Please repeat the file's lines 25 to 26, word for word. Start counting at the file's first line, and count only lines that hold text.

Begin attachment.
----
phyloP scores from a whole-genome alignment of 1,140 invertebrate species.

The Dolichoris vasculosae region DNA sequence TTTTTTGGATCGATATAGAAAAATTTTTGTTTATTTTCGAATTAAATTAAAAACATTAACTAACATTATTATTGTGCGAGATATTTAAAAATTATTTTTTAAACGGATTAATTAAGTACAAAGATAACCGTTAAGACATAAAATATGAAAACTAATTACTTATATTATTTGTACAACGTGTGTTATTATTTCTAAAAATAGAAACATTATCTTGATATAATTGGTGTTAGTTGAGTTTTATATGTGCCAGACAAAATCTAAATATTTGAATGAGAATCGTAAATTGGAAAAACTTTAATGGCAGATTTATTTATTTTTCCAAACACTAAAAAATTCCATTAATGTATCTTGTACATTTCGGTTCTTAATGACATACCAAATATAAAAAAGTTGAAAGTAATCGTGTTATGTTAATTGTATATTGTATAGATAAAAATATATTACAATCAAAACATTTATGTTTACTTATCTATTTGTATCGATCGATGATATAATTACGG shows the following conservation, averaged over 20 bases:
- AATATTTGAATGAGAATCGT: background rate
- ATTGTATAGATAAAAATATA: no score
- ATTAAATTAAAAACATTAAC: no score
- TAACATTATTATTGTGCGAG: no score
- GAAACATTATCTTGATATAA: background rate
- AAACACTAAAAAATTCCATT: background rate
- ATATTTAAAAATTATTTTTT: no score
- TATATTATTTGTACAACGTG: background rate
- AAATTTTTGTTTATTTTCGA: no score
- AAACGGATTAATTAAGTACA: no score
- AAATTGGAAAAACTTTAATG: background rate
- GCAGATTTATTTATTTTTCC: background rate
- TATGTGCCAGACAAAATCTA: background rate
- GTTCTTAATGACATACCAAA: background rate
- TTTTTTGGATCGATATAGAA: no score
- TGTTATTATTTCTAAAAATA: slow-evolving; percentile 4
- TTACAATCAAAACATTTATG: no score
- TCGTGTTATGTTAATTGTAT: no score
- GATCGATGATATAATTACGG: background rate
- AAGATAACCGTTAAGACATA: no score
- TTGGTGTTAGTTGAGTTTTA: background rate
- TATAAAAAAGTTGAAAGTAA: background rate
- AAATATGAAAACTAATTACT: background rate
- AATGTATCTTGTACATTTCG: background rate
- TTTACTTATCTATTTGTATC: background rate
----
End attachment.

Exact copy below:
- AAATATGAAAACTAATTACT: background rate
- AATGTATCTTGTACATTTCG: background rate